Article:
Jewel Thais-Williams just keeps making history! After founding Jewel’s Catch One, the longest Black-owned disco in America that provided a safe haven for Black LGBT people when racism was still blatantly rampant in the Los Angeles LGBT community, Jewel and her wife Rue Thais-Williams took those Catch dollars and helped start several AIDS organizations and the first shelter for women living with HIV/AIDS and their children in South Los Angeles.
That deserves more than a pat on the back, says LA City Council President Herb Wesson.
On Saturday, Oct. 5 at 3 p.m., Wesson will officially designate the intersection of Pico Blvd. and Norton Ave. at the site of Catch One as “JEWEL THAIS-WILLIAMS SQUARE.”
“Everybody deserves to be able to enjoy a night out where they can feel safe and welcomed, but before Jewel Thais-Williams that was not the reality for Los Angeles’ Black LGBTQ+ community,” Wesson said in a press release. “With Jewel’s Catch One, she built a home for young, Black queer people who were often isolated and shut out at their own homes, and in doing so changed the lives of so many. Jewel is more than deserving to be the first Black lesbian woman with a dedicated square in the City of Los Angeles for this and so many other reasons.”
With the designation, Thais-Williams becomes the second Black woman in the history of City of Los Angeles to have a square named after her and the first Black lesbian to receive the honor, says Wesson.
Members of the public can RSVP online to attend the free ceremony at the Catch, 4067 Pico Blvd in LA, by clicking here. The unveiling will be followed by a reception with legendary Catch One deejay DJ KeyKey.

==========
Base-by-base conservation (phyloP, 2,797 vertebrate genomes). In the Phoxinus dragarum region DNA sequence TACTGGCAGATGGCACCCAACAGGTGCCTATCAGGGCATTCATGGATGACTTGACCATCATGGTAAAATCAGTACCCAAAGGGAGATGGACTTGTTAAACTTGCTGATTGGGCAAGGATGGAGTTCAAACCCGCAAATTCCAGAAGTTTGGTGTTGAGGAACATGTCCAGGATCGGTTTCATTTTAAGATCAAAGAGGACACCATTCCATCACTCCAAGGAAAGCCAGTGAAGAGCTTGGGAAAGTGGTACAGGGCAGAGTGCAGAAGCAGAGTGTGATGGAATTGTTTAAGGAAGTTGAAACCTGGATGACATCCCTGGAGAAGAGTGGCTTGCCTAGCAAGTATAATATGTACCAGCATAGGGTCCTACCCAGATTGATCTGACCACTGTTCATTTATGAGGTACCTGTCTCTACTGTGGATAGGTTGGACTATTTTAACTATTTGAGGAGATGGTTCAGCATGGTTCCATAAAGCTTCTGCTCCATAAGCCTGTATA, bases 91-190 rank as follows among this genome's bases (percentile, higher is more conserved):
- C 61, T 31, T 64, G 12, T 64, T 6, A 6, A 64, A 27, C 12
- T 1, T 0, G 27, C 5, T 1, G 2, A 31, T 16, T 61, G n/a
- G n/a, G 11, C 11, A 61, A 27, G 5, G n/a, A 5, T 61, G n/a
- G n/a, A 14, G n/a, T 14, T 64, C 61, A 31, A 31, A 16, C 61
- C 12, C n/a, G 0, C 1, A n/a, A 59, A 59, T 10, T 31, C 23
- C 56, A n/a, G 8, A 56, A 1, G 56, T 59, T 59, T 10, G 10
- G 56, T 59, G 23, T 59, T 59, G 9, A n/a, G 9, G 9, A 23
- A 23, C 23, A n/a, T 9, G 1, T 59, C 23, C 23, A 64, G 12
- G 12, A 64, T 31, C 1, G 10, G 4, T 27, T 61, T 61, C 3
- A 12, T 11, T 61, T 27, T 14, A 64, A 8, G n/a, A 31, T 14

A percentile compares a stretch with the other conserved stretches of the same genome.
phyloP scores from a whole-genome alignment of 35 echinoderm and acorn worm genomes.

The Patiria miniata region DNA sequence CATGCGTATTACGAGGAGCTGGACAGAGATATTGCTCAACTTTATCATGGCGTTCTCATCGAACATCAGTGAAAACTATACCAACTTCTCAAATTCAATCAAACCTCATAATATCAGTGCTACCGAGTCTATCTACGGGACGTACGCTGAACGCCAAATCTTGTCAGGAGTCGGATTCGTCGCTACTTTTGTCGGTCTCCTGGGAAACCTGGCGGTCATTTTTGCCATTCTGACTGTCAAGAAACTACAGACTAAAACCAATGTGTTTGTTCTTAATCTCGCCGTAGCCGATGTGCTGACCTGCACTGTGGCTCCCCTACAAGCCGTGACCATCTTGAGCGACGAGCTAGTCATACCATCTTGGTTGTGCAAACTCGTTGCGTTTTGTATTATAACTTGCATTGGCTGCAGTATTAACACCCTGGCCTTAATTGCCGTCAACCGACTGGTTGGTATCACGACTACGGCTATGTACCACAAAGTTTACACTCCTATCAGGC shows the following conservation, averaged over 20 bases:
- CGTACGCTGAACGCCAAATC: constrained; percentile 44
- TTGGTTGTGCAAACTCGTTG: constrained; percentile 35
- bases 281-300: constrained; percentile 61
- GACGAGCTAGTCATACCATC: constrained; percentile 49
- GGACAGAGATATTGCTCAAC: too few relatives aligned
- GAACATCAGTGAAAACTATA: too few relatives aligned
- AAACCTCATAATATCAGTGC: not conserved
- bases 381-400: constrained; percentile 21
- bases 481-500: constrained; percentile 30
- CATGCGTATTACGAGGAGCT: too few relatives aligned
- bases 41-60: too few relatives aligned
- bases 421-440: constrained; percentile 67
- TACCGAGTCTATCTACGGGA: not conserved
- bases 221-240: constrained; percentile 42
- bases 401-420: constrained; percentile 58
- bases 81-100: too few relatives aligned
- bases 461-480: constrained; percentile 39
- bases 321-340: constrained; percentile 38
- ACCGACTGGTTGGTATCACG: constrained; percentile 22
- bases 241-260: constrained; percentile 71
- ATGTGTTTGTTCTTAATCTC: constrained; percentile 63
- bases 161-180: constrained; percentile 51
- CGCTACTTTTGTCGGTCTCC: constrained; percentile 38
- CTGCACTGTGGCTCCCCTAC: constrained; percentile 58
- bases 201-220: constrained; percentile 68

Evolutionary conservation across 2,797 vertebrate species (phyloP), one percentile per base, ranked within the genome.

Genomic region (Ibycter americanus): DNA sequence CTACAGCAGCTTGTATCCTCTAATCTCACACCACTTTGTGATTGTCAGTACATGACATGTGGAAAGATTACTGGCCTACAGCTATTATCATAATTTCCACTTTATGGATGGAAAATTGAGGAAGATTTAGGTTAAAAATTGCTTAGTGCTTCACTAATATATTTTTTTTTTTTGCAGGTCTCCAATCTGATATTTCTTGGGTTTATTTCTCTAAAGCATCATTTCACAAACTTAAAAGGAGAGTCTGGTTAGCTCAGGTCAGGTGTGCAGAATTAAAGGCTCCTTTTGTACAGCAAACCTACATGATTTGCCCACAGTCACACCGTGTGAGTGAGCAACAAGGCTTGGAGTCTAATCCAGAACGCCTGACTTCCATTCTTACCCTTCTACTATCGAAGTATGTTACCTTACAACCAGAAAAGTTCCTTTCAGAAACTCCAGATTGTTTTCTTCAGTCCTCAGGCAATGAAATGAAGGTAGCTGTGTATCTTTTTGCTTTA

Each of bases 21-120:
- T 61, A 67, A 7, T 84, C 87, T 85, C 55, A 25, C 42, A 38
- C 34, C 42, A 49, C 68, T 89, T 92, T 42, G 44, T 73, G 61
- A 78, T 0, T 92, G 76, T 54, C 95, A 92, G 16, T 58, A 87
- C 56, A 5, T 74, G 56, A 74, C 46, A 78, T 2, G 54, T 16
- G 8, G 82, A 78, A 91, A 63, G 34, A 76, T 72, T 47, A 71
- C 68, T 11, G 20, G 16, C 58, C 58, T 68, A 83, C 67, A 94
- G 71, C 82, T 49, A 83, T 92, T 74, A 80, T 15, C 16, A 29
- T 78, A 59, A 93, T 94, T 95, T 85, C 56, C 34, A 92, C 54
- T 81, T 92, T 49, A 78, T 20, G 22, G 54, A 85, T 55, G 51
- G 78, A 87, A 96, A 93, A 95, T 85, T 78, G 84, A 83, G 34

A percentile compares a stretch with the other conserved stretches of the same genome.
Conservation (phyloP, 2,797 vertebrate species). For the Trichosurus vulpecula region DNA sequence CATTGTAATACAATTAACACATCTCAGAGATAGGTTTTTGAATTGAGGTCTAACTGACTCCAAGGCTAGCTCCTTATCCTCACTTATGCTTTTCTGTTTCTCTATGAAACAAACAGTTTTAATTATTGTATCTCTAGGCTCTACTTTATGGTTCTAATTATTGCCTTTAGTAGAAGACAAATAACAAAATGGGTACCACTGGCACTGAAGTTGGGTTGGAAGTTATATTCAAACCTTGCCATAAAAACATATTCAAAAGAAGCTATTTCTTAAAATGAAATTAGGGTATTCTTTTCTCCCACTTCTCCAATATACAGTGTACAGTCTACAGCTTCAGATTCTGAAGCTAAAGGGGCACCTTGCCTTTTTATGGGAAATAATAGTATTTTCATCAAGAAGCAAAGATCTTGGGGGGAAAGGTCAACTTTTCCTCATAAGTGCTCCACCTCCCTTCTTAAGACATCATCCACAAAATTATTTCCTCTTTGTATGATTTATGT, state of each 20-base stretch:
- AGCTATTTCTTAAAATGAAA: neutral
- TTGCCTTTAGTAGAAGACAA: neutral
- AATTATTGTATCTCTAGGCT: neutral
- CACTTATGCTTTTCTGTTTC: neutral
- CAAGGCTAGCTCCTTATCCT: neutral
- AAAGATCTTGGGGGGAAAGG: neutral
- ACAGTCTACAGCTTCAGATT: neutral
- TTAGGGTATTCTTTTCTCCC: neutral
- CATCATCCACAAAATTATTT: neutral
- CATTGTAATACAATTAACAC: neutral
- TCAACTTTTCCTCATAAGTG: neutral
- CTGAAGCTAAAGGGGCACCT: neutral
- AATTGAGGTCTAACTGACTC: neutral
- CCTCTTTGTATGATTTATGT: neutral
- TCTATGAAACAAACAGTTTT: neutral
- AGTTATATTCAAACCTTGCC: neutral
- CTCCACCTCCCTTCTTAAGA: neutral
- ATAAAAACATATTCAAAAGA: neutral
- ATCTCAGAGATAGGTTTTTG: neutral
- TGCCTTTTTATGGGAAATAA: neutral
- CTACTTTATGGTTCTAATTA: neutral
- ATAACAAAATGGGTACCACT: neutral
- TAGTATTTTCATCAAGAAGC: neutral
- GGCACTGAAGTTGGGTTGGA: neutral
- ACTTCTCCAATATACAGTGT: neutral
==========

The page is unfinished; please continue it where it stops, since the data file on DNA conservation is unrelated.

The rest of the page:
“I’m grateful and overwhelmed to have been honored by LA City Council President Herb Wesson,” Thais-Williams tells the Los Angeles Blade. “It’s been my pleasure to serve the LGBT and other communities over the years.”
After graduating from UCLA, starting a business, then opening the club in 1973, Jewel went back to school to learn how to prevent diseases such as high blood pressure and diabetes that disproportionately impact minority populations. Even while still running Catch One, Jewel flew to China to study alternative medicine and eventually received her Master of Science degree in Oriental Medicine from Samra University in 1998.
She subsequently opened the non-profit Village Health Foundation as a safe space to heal, relieve pain and educate lower-income communities on nutrition and living a more healthy lifestyle. The affordable clinic, which accepts most insurances, also uses auricular acupuncture to address PTSD associated with being a long-term AIDS survivor, various addictions, as well as the impact of racism, misogyny, homophobia, transphobia and other injustices.
“What people may not realize is that there is an intersection between injustice and health. The impact of constant, daily racism on the emotions – on the mind, body and spirit – can have profound health consequences. For instance, people may not know that different kinds of depression are really a form of PTSD that can be at least temporarily relieved through Chinese Medicine, including acupuncture,” Thais-Williams says. “In the early days, I was happy to help people come out and deal with AIDS and addictions at the Catch. Now, at the Village Health clinic, I’m counseling and helping people with a broad range of health issues to be their healthiest selves.”